We have managed to keep the loan sharks and burial schemes agents outside the perimeter areas of paypoints. Why is it, then, that DSD and Sassa are not enforcing the law and keeping these politicians at bay in the run-up to the election?

This is something that must be given urgent attention by the Minister for Social Development, the Independent Electoral Commission and the Human Rights Commission.

Denying people access to social assistance is compromising many of their constitutional rights, making it even more important to protect vulnerable individuals from being used as political footballs in the scramble for votes.

Having said this, there may be nothing sinister in the allocation and distribution of the additional SRD funds — it has happened before and in the absence of a national election around the corner.

The Black Sash maintained from the outset that the original amount of R124 million set aside for SRD early in 2008 was totally inadequate to meet the needs of poor and vulnerable families in the current economic crisis.

We have also, through our free advice services and rights education programmes, gone all-out to ensure that eligible people are aware of the additional SRD allocation and come forward to apply.

We even called on Sassa to ensure that all its attesting officers were adequately trained.

But whichever way you look at it, the additional R500 million represents a huge and unprecedented spike in government funding for this type of relief. What is also evident is that the current government clearly lacks the capacity to manage such a huge increase, particularly within the tight timeframes (the money must be spent before the end of this financial year).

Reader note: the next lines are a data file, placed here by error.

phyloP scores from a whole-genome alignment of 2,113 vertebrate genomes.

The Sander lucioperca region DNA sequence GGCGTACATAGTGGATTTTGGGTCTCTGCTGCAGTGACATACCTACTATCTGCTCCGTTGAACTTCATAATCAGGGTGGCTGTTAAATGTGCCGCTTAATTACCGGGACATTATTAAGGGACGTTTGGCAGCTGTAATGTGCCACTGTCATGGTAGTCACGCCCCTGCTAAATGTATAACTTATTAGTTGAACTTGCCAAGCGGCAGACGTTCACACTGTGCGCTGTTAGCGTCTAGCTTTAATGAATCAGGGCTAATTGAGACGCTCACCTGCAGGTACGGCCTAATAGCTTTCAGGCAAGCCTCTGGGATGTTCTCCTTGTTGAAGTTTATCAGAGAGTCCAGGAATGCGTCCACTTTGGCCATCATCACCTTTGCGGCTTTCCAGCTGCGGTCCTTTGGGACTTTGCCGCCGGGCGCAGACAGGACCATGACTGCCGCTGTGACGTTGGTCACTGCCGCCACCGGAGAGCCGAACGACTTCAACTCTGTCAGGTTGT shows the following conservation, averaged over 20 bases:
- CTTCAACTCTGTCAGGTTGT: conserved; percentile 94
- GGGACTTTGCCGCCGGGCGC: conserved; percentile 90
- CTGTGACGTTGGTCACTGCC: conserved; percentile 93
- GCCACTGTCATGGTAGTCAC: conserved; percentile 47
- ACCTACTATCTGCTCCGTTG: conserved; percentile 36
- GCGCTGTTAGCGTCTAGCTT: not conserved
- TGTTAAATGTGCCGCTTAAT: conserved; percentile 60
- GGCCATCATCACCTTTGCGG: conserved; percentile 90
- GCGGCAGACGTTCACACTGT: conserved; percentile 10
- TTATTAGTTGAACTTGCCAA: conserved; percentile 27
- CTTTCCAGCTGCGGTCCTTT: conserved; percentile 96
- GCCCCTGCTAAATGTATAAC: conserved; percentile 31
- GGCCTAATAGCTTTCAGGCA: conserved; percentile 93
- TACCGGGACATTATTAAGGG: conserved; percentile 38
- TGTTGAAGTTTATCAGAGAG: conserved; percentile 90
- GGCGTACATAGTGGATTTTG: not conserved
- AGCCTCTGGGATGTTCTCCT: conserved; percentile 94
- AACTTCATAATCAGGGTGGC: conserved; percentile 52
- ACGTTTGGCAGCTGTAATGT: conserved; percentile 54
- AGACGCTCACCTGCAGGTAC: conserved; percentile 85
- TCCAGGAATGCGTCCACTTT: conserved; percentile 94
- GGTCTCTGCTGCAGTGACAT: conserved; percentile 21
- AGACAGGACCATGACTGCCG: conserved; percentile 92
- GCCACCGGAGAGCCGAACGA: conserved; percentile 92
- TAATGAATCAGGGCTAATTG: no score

In January, senior Sassa officials raised concerns in Parliament over the ability of the state to distribute the resources within the given timeframes.

In the absence of tight and enforceable regulations and enough hands to distribute the additional R500 million, other opportunistic players, including politicians, have taken the gap, sowing division and distress by identifying their supporters as the only recipients for SRD or demanding preferential distribution.

Given the competition for scarce resources and the high levels of poverty, together with the heightened tensions that surround any election campaign, it is imperative that poverty-relief measures are not implemented in a manner that causes conflict in communities or that leaves the door open for politicians to use vulnerable and desperate people to improve their political fortunes.

Now more than ever the Department of Social Development and Sassa need to maintain authority over the distribution of food parcels, enforce the regulations, and create a better system for assessing and enrolling those in need.

Moreover, in future, the amount of money allocated to SRD should be increased consistently over time, and wherever possible, avoid the sudden spikes and dips that we have witnessed recently.

These measures should be rolled out with the appropriate administration and regulations to support even dissemination to indigent communities and individuals.

President Kgalema Motlanthe promised during his State of the Nation address that he would ensure our government does a better job of protecting the rights of the people. In this election period, protection of people in need of relief from the distress caused by unscrupulous politicians would be an excellent place to start.

•Nkosikhulule Nyembezi is a policy analyst and advocacy programme manager for the Black Sash. This article was first published in the Cape Times yesterday.